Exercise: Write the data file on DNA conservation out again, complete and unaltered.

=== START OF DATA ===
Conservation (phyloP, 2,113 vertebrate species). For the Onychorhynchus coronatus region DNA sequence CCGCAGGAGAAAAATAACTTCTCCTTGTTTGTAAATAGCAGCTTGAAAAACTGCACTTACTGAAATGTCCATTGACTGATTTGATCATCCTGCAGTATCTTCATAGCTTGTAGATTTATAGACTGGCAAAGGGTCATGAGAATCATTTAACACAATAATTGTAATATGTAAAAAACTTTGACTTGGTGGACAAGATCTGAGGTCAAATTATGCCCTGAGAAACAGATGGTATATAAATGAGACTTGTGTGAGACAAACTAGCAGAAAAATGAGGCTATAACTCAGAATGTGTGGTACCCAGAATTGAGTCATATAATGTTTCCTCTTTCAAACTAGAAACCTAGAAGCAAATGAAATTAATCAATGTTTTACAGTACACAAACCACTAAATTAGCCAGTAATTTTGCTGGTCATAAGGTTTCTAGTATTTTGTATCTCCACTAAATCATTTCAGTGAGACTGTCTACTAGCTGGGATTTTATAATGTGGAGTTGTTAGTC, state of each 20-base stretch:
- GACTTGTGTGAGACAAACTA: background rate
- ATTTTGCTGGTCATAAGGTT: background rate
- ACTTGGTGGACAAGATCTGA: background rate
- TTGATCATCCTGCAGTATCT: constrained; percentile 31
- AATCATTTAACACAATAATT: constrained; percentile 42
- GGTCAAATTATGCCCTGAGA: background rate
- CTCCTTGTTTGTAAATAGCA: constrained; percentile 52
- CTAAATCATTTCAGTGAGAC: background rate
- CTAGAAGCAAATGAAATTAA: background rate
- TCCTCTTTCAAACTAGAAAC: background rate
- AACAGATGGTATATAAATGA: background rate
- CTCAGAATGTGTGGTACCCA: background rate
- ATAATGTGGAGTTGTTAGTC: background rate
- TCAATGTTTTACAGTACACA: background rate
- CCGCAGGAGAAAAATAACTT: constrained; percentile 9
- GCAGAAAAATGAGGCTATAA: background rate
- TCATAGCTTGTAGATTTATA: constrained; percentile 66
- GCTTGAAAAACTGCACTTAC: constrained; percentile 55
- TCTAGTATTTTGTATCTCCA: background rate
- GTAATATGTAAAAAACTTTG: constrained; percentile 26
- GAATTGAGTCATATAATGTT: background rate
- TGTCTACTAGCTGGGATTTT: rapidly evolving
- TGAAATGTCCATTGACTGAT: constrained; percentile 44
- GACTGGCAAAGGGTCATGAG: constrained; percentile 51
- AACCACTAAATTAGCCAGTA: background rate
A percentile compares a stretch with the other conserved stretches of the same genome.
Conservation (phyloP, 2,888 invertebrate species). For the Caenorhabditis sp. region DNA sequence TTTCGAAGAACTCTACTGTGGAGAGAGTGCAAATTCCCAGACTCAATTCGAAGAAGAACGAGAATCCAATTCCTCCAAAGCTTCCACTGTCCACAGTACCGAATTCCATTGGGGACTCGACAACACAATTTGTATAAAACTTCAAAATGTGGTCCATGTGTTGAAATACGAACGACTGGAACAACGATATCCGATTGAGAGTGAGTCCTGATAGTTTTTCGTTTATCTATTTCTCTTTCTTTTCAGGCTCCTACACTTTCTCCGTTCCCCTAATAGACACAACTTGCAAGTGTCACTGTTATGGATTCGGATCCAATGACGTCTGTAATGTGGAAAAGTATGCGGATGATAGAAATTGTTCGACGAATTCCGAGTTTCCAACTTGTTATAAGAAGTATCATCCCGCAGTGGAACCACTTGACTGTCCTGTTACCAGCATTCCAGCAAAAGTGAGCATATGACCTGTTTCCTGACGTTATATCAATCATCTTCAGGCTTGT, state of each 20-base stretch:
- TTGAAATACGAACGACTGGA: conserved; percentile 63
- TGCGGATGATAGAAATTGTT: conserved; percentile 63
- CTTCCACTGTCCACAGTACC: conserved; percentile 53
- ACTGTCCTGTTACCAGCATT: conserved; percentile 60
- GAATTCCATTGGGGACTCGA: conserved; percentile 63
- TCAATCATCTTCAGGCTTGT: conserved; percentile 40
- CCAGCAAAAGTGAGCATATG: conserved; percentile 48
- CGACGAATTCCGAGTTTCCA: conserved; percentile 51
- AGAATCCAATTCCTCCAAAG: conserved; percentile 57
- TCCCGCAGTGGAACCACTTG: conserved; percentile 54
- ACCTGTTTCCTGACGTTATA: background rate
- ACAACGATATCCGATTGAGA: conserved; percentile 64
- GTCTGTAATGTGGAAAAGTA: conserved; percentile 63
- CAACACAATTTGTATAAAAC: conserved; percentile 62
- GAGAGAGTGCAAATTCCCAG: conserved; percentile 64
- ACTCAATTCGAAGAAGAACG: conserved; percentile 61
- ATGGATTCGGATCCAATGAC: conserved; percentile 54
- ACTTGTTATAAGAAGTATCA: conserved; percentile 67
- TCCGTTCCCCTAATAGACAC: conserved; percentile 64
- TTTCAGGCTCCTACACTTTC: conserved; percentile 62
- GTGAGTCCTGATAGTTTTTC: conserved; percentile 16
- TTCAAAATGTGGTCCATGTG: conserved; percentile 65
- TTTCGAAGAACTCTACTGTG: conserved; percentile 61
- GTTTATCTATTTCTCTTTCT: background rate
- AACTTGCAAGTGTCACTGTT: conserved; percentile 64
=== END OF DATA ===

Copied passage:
Conservation (phyloP, 2,113 vertebrate species). For the Onychorhynchus coronatus region DNA sequence CCGCAGGAGAAAAATAACTTCTCCTTGTTTGTAAATAGCAGCTTGAAAAACTGCACTTACTGAAATGTCCATTGACTGATTTGATCATCCTGCAGTATCTTCATAGCTTGTAGATTTATAGACTGGCAAAGGGTCATGAGAATCATTTAACACAATAATTGTAATATGTAAAAAACTTTGACTTGGTGGACAAGATCTGAGGTCAAATTATGCCCTGAGAAACAGATGGTATATAAATGAGACTTGTGTGAGACAAACTAGCAGAAAAATGAGGCTATAACTCAGAATGTGTGGTACCCAGAATTGAGTCATATAATGTTTCCTCTTTCAAACTAGAAACCTAGAAGCAAATGAAATTAATCAATGTTTTACAGTACACAAACCACTAAATTAGCCAGTAATTTTGCTGGTCATAAGGTTTCTAGTATTTTGTATCTCCACTAAATCATTTCAGTGAGACTGTCTACTAGCTGGGATTTTATAATGTGGAGTTGTTAGTC, state of each 20-base stretch:
- GACTTGTGTGAGACAAACTA: background rate
- ATTTTGCTGGTCATAAGGTT: background rate
- ACTTGGTGGACAAGATCTGA: background rate
- TTGATCATCCTGCAGTATCT: constrained; percentile 31
- AATCATTTAACACAATAATT: constrained; percentile 42
- GGTCAAATTATGCCCTGAGA: background rate
- CTCCTTGTTTGTAAATAGCA: constrained; percentile 52
- CTAAATCATTTCAGTGAGAC: background rate
- CTAGAAGCAAATGAAATTAA: background rate
- TCCTCTTTCAAACTAGAAAC: background rate
- AACAGATGGTATATAAATGA: background rate
- CTCAGAATGTGTGGTACCCA: background rate
- ATAATGTGGAGTTGTTAGTC: background rate
- TCAATGTTTTACAGTACACA: background rate
- CCGCAGGAGAAAAATAACTT: constrained; percentile 9
- GCAGAAAAATGAGGCTATAA: background rate
- TCATAGCTTGTAGATTTATA: constrained; percentile 66
- GCTTGAAAAACTGCACTTAC: constrained; percentile 55
- TCTAGTATTTTGTATCTCCA: background rate
- GTAATATGTAAAAAACTTTG: constrained; percentile 26
- GAATTGAGTCATATAATGTT: background rate
- TGTCTACTAGCTGGGATTTT: rapidly evolving
- TGAAATGTCCATTGACTGAT: constrained; percentile 44
- GACTGGCAAAGGGTCATGAG: constrained; percentile 51
- AACCACTAAATTAGCCAGTA: background rate
A percentile compares a stretch with the other conserved stretches of the same genome.
Conservation (phyloP, 2,888 invertebrate species). For the Caenorhabditis sp. region DNA sequence TTTCGAAGAACTCTACTGTGGAGAGAGTGCAAATTCCCAGACTCAATTCGAAGAAGAACGAGAATCCAATTCCTCCAAAGCTTCCACTGTCCACAGTACCGAATTCCATTGGGGACTCGACAACACAATTTGTATAAAACTTCAAAATGTGGTCCATGTGTTGAAATACGAACGACTGGAACAACGATATCCGATTGAGAGTGAGTCCTGATAGTTTTTCGTTTATCTATTTCTCTTTCTTTTCAGGCTCCTACACTTTCTCCGTTCCCCTAATAGACACAACTTGCAAGTGTCACTGTTATGGATTCGGATCCAATGACGTCTGTAATGTGGAAAAGTATGCGGATGATAGAAATTGTTCGACGAATTCCGAGTTTCCAACTTGTTATAAGAAGTATCATCCCGCAGTGGAACCACTTGACTGTCCTGTTACCAGCATTCCAGCAAAAGTGAGCATATGACCTGTTTCCTGACGTTATATCAATCATCTTCAGGCTTGT, state of each 20-base stretch:
- TTGAAATACGAACGACTGGA: conserved; percentile 63
- TGCGGATGATAGAAATTGTT: conserved; percentile 63
- CTTCCACTGTCCACAGTACC: conserved; percentile 53
- ACTGTCCTGTTACCAGCATT: conserved; percentile 60
- GAATTCCATTGGGGACTCGA: conserved; percentile 63
- TCAATCATCTTCAGGCTTGT: conserved; percentile 40
- CCAGCAAAAGTGAGCATATG: conserved; percentile 48
- CGACGAATTCCGAGTTTCCA: conserved; percentile 51
- AGAATCCAATTCCTCCAAAG: conserved; percentile 57
- TCCCGCAGTGGAACCACTTG: conserved; percentile 54
- ACCTGTTTCCTGACGTTATA: background rate
- ACAACGATATCCGATTGAGA: conserved; percentile 64
- GTCTGTAATGTGGAAAAGTA: conserved; percentile 63
- CAACACAATTTGTATAAAAC: conserved; percentile 62
- GAGAGAGTGCAAATTCCCAG: conserved; percentile 64
- ACTCAATTCGAAGAAGAACG: conserved; percentile 61
- ATGGATTCGGATCCAATGAC: conserved; percentile 54
- ACTTGTTATAAGAAGTATCA: conserved; percentile 67
- TCCGTTCCCCTAATAGACAC: conserved; percentile 64
- TTTCAGGCTCCTACACTTTC: conserved; percentile 62
- GTGAGTCCTGATAGTTTTTC: conserved; percentile 16
- TTCAAAATGTGGTCCATGTG: conserved; percentile 65
- TTTCGAAGAACTCTACTGTG: conserved; percentile 61
- GTTTATCTATTTCTCTTTCT: background rate
- AACTTGCAAGTGTCACTGTT: conserved; percentile 64